Glasgow University’s new rector: I give you Edward Snowden
It has been a bit of a strange week, hasn’t it?
There was Edward Snowden’s election as rector of Glasgow University. Certainly a victory – and one that has left Mr Snowden “humbled” – it was not favourably received by everyone.
“I’m all for political statements,” one of the students witnessing the outcome of the election said, “but at a time when the university and students need the biggest say with all the cuts it’s just inappropriate not to have a working rector.”
In some ways, perhaps, a valid concern, even though Daniel Ellsberg, of Pentagon Papers fame, suggested that “with encrypted communications, [Mr Snowden] can do a lot for [the students]. He was just taken onto the board for the Freedom of the Press Foundation. It may take a little technology but I’ll think you’ll find he has a lot to say on the issues of the day.”
A lot to say, certainly. Yet it does remain to be seen how much Mr Snowden can actively contribute to his new post. However, the election was clearly intended as a political statement and as such, it will hopefully carry some weight, even though it has also prompted some reactions that are, frankly, more than a bit off the mark.
The daftest (there is no other word for it, I am afraid) response certainly came from Michael Scheuer, a professor of Security Studies at Georgetown University in the US, who said that Mr Snowden’s election as rector “goes to show the failure of the education system in teaching the importance of patriotism and loyalty […]. It strikes me as showing the naivety of students”.
I cannot even begin to count the ways in which this statement is upsetting. More than anything it goes to show the arrogance of Mr Scheuer, as well as a warped idea of patriotism and loyalty that has been worrying me for a long time.
For one thing, Mr Scheuer’s views are grounded in a view of reality that completely ignores the fact that there is still no evidence of any actual damage done to national security in the US or Britain by the Snowden revelations.
By contrast, the Privacy and Civil Liberties Oversight Board, an independent federal agency established on the recommendation of the Sept. 11 Commission to balance the right to liberty against the need to prevent terrorism, in a recent report concluded that it had
“not identified a single instance involving a threat to the United States in which the telephone records program made a concrete difference in the outcome of a counterterrorism investigation.” Members of the board also noted that they were “aware of no instance in which the program directly contributed to the discovery of a previously unknown terrorist plot or the disruption of a terrorist attack.”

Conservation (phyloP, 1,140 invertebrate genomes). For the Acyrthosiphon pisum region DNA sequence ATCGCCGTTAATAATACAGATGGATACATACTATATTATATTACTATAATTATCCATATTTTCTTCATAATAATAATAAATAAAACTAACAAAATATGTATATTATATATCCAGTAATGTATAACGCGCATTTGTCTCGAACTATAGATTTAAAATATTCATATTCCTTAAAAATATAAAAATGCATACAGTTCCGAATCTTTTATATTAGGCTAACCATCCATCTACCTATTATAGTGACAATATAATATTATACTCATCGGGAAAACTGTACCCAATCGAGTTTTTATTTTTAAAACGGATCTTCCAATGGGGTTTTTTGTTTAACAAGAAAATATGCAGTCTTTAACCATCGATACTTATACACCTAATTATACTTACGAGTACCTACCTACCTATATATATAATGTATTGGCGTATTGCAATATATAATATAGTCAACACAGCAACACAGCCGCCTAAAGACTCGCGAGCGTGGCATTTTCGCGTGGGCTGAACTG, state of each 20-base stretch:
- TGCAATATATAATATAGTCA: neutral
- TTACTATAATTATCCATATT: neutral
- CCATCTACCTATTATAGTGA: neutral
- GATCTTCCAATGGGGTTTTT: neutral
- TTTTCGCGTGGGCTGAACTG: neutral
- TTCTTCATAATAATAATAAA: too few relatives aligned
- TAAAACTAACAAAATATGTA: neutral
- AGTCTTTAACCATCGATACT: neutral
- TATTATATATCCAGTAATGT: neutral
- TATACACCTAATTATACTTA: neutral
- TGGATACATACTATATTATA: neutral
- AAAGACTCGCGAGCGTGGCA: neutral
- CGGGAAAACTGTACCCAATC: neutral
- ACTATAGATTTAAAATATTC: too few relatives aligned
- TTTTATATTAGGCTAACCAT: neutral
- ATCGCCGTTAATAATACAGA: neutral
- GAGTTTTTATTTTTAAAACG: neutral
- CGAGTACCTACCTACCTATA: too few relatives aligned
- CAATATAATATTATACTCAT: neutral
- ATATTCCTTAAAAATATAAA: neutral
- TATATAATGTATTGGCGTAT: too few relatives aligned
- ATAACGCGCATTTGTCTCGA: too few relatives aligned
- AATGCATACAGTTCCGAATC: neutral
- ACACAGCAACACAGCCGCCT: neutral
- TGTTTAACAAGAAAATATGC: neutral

For another, in repeating that if Mr Snowden’s motives had been honest, he would come home to face trial, Mr Scheuer chooses to remain ignorant of the many times it has been made clear that for Mr Snowden to return to the US would be a very bad idea indeed. And yes, that absolutely includes clemency or plea bargain scenarios. I, for one, stand by my assessment that, given the extremely vengeful sentiments expressed by some members of the IC, a return to the US would not be a safe bet for Mr Snowden.
That Mr Scheuer’s views are grounded in unproven hysterics and jingoism rather than realistic assumptions is evident in his idea that he “tend[s] to think [Edward Snowden] may way have been working for the Russians all along.”
Excuse me while I take a moment to go away and cry in despair.
Patriotism, loyalty, jingoism… intelligence?
Yet even if we ignore the fact that all Mr Scheuer does is repeat unfounded allegations and baseless suspicion, his arrogance in denouncing the Scottish education system as a failure is just as worrying and, frankly, downright infuriating.
It bespeaks the idea that necessarily all of Scotland should share Mr Scheuer’s views about “patriotism and loyalty” and that anyone who doesn’t is really a bit naïve.
Pardon me for disagreeing on every single count. I am reluctant to even venture into the patriotism and loyalty territory as for me these terms seem to be used more often than not as a final means of ending an argument by people that do not like to be argued with.
But if talk about it we must, then I would argue that neither patriotism, nor loyalty have anything to do with allowing people’s rights and liberties to be kicked in the dust.
On the contrary, I would argue – with Mr Snowden, I believe – that patriotism and loyalty have a lot to do with upholding and protecting the values that a country was founded on, and proclaims to stand for.